The pacing slows down a bit then ramps right back up after the ten minute mark. For example, in the time span of a minute, Stella brings Bloom to Alfea, an all-girls boarding college for fairies, pixies and something called…gowylians? Gowillians?….Uh those – Most of whom are princesses because of course they are. They learn to be magic users, protectors of their realms and queens.

This place is right down the road from the boy’s school – The Red Fountain School for Heroics and Bravery (A place ‘full of hunks’ according to Stella), where young men learn to become military heroes utilizing such things as hand to hand combat, weapon use, basic survival, magic swords and DRAGONS. Look! Look! The boys get magic swords and dragons! They get the cool stuff!

They’re also closeby to the Clow Tower School for Witches, which could not be more designed to be a villain factory if you tried.

Then, in the same minute mind you, she informs Bloom that she already invited some of the boys from the Red Fountain school to her house. When did she do this? She never had the opportunity as far as I saw.

If the pacing doesn’t get you, the story won’t do you any favors. It is extremely cut and dry ‘normal person discovers she has magic powers and is tasked to save the world’ schtick. The good guys are obvious, the bad guys are even more obvious and they practically go out of their way to separate everyone into their respective groups. For God’s sake, if sectioning off good from evil wasn’t enough, they have to cordon off the boys into their own school too. So we can wrangle the love interests? What’s that about?

Wait a minute.

*One Wiki Later*

Yup, that’s literally it’s purpose. All of the future members of the Winx club will have either fiances or boyfriends and, you guessed it, they all, barring one, come from the Red Fountain school. Wow.

Bloom’s parents are unreasonably stupid. Not believing your daughter brought home a fairy is one thing, being one room away from a door that is being brutally pounded on by someone, seeing a pet freaking out about it and constantly wondering why the animal is freaking out and pointing to the aforementioned door is another. They have to shake the whole house and actually enter before they realize, holy crap, someone’s at the door.

Anyone familiar with Tuxedo Mask Syndrome in magical girl shows can rest assured that the girls do indeed get rescued in the end by the hero boys she mentioned. At the very least, they barely know what they’re doing too.

The dialogue is okay at best and cringe-worthy at worst. There’s a lot of lame slang, valley girl speak and just horribly written lines delivered in lackluster ways. Par for the course for 4Kids.

The art and animation are horrid. It’s not the absolute worst I’ve seen, but it is quite a ways down there. Italy, I hate to keep giving you crap, but….you kinda keep giving me crap. It’s weird. There isn’t really a tidal wave of animation errors – it’s moreso like an unfinished animation or just sloppily done. The action actually isn’t the worst part of it. The bad animation is most highlighted in the speaking scenes. I laughed out loud when we saw Brendan speaking in that extreme closeup. If there was ever a shot where bobble-head physics applied, it’s that one.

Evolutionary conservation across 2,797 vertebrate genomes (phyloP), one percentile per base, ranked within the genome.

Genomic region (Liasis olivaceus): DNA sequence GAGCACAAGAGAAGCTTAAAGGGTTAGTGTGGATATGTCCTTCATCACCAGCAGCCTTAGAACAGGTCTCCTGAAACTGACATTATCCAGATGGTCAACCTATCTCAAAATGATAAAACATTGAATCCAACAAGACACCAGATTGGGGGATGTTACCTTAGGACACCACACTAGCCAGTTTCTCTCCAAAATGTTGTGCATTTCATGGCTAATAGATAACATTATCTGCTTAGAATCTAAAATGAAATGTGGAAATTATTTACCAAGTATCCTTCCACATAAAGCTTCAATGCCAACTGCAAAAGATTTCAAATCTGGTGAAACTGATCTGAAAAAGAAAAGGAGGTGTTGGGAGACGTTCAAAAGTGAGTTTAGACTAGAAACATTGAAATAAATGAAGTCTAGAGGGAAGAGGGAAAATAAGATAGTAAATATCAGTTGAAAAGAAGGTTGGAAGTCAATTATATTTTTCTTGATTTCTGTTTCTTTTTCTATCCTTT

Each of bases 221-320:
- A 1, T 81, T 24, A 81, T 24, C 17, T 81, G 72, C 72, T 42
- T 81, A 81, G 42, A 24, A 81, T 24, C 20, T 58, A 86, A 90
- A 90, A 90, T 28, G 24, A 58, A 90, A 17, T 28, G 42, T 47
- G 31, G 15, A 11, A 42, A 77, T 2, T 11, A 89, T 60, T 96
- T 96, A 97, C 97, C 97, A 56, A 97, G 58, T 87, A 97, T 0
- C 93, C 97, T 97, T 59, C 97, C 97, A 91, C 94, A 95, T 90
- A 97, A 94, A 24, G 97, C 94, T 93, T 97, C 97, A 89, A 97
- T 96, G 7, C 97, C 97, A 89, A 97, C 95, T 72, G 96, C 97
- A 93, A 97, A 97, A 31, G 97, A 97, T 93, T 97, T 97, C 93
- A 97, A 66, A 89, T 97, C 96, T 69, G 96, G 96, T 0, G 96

The music is about what you’d expect from a girl-targeted show from 4Kids. Girly earworms. I will wag my finger in 4Kids face for one moment of music faux pas. They very clearly use a piece of BG music from Pokemon when Bloom wakes up. Tsk tsk.

As a first episode, it does the job just fine. Mostly because they’re mowing down the plot of the episode to shove every bit of exposition down our throats as quickly as possible. It introduces us to the characters and their universe just fine. They don’t really explain too well what fairies are in terms of what they do, nor do they explain how their magic works. They also never explain why or how Bloom is a fairy. She just shows she has powers and Stella spends half the episode gushing about how awesome she is.

They show the big bads, but we have no clue what they want beside power and I can only assume world domination.

Final Verdict—wait a minute.

While this first episode, in my opinion, is a hot mess that doesn’t make me want to want to watch anymore, I will concede for a bit. Winx Club is a huge franchise spanning over several seasons, movies and even comics.

I’ve read some stuff from future storylines and it seems somewhat interesting. I don’t want to write off the entire franchise for you all here, so let’s leave this as an;

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I, personally, won’t be continuing because it’s just not my cup of tea. However, if you can find yourself getting into shows of this vein, I recommend giving it a go for a few episodes. If anything, the art and animation seem to improve over time.

Episode One-Derland (Cartoons) The Amazing World of Gumball

Plot: Gumball and his brother, Darwin, ruin a DVD they rented. Afraid of facing their mother, they decide to plot and scheme to either replace the DVD or get the money needed to pay off the fee.

Breakdown: Gumball is a show I’ve seen in passing a few times on Cartoon Network, and I always felt divisive about it. I liked some of the jokes and comedic timing, but the art style put me off, and sometimes it seems like they’re being far more annoying than they are funny.

After sitting down and watching the first episode (first segment, DVD, I should say), I just can’t help but feel the same way. Again, I ended up liking some moments – there are pretty good jokes and clever writing in there, but Gumball and Darwin sometimes piss me off with their voice acting, Gumball annoys me with how stereotypical he is as a character (irresponsible scheming troublemaker – that’s new) and the art style has its moments where it works and others where it’s just odd.